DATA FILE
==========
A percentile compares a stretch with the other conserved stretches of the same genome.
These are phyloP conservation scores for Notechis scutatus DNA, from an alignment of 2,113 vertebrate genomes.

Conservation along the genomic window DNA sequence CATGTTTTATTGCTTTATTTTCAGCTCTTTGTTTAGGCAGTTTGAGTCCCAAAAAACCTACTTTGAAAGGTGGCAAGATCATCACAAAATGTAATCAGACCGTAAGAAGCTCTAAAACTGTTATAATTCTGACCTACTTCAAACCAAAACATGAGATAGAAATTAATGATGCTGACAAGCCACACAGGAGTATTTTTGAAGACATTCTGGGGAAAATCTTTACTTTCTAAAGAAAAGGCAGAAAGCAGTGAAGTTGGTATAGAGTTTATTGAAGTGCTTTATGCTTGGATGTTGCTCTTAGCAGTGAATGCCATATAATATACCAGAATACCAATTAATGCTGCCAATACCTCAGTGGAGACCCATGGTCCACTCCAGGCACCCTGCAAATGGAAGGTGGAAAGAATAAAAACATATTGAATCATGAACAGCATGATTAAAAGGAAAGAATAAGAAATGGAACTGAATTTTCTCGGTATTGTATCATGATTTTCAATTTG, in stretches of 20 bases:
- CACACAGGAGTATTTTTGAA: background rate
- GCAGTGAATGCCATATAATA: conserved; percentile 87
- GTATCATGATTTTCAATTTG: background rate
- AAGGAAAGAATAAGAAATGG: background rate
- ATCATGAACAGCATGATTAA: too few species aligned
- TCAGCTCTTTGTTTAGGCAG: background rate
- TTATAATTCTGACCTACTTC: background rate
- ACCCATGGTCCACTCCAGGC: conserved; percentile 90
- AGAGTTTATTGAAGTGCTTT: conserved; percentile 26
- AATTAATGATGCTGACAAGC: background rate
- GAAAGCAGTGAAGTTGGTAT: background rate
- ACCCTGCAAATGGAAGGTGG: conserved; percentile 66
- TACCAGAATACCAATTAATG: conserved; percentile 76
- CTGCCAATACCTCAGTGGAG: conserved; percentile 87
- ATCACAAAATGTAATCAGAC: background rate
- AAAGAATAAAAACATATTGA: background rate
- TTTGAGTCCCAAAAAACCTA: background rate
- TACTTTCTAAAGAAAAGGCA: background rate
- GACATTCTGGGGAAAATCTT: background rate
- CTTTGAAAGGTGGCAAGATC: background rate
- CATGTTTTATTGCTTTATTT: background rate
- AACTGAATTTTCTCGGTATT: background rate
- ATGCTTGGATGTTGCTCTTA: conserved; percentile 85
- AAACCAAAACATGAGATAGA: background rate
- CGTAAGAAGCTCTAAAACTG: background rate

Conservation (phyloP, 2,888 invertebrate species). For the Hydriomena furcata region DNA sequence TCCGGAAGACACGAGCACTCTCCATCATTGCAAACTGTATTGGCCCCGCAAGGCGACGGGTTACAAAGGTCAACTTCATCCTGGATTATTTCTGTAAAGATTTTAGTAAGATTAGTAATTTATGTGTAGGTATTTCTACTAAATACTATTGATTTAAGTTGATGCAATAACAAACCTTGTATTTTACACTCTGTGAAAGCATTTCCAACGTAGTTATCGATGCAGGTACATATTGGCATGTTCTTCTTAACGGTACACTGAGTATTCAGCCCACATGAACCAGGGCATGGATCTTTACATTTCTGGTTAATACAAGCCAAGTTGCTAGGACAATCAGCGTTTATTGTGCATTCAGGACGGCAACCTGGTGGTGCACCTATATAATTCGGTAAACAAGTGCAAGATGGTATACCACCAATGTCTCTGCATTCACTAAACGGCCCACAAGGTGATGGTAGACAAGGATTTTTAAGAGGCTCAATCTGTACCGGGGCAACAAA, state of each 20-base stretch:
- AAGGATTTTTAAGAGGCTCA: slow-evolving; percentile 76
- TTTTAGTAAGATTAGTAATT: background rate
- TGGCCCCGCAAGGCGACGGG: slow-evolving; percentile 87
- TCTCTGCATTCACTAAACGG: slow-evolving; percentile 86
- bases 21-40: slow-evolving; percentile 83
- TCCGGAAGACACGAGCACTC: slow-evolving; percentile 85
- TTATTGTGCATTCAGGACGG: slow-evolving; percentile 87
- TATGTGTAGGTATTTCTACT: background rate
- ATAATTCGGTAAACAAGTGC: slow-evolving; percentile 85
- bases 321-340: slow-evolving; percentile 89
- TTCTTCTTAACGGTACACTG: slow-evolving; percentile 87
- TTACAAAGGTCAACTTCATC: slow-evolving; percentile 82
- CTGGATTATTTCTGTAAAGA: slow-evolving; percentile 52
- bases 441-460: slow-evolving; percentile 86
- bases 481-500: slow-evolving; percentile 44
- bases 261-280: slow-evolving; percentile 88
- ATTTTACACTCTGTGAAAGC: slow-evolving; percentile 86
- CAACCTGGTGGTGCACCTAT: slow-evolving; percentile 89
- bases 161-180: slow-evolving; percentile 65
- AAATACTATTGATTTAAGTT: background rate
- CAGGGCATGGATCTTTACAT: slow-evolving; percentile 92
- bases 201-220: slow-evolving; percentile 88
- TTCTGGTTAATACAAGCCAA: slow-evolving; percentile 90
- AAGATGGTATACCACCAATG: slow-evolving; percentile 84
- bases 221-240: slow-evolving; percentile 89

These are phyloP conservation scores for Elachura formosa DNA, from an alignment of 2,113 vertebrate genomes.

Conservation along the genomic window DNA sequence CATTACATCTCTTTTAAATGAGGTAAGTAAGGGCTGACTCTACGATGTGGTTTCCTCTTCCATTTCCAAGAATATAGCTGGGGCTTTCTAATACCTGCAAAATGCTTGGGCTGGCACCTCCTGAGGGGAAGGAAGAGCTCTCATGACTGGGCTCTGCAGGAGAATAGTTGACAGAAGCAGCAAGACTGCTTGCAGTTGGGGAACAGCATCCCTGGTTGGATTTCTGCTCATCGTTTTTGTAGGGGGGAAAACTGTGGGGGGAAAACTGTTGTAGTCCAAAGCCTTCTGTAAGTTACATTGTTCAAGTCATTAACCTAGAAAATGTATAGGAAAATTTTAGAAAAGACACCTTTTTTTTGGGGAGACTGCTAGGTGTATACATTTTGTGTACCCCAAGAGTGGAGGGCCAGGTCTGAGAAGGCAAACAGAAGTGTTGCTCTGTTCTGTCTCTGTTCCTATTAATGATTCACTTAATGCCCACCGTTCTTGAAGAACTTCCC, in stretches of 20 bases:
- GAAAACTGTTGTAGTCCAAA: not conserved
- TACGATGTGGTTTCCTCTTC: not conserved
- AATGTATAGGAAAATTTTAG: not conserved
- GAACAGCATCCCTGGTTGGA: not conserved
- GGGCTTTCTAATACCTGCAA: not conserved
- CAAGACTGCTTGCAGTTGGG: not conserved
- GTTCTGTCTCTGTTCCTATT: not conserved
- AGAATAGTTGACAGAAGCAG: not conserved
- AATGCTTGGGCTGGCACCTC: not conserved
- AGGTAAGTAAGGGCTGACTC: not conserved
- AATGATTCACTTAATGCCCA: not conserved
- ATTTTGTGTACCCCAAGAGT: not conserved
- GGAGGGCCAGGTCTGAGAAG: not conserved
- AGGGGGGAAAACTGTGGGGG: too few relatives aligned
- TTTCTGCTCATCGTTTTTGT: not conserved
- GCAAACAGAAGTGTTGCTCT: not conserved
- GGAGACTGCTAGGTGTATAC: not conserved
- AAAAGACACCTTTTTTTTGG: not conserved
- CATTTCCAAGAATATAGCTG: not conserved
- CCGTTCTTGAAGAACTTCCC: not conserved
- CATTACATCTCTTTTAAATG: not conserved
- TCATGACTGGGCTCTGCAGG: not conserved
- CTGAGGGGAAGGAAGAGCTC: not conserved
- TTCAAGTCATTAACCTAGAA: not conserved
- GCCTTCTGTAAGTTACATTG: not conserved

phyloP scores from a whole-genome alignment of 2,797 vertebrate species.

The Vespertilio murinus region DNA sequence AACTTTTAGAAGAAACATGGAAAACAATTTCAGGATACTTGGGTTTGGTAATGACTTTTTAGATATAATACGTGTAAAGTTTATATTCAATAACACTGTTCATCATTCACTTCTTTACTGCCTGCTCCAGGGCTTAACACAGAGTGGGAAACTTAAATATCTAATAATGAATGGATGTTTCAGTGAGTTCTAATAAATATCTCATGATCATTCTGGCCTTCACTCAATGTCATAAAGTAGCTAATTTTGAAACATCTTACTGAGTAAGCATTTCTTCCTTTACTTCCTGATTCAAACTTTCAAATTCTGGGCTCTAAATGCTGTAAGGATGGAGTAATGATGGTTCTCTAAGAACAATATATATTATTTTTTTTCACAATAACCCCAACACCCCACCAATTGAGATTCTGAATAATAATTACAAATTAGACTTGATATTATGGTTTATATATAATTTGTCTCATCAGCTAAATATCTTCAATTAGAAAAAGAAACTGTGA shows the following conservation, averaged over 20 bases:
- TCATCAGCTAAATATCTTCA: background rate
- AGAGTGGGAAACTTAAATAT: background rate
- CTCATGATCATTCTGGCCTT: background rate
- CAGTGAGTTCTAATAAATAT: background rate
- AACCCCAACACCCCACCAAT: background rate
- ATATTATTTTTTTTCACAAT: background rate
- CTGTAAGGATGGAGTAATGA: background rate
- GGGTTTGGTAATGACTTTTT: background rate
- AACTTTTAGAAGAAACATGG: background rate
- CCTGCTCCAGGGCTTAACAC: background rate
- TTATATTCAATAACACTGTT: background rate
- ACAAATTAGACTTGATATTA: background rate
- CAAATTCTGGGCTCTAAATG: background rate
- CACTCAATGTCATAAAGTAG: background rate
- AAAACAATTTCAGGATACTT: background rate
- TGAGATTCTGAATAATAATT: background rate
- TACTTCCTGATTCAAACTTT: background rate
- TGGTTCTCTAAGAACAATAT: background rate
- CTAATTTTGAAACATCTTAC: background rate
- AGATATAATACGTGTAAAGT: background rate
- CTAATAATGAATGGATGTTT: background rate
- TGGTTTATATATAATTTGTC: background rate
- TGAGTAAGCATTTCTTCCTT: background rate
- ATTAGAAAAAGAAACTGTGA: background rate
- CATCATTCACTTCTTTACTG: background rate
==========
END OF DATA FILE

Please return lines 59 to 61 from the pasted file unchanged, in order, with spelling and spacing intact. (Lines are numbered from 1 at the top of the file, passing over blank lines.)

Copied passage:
- AATGTATAGGAAAATTTTAG: not conserved
- GAACAGCATCCCTGGTTGGA: not conserved
- GGGCTTTCTAATACCTGCAA: not conserved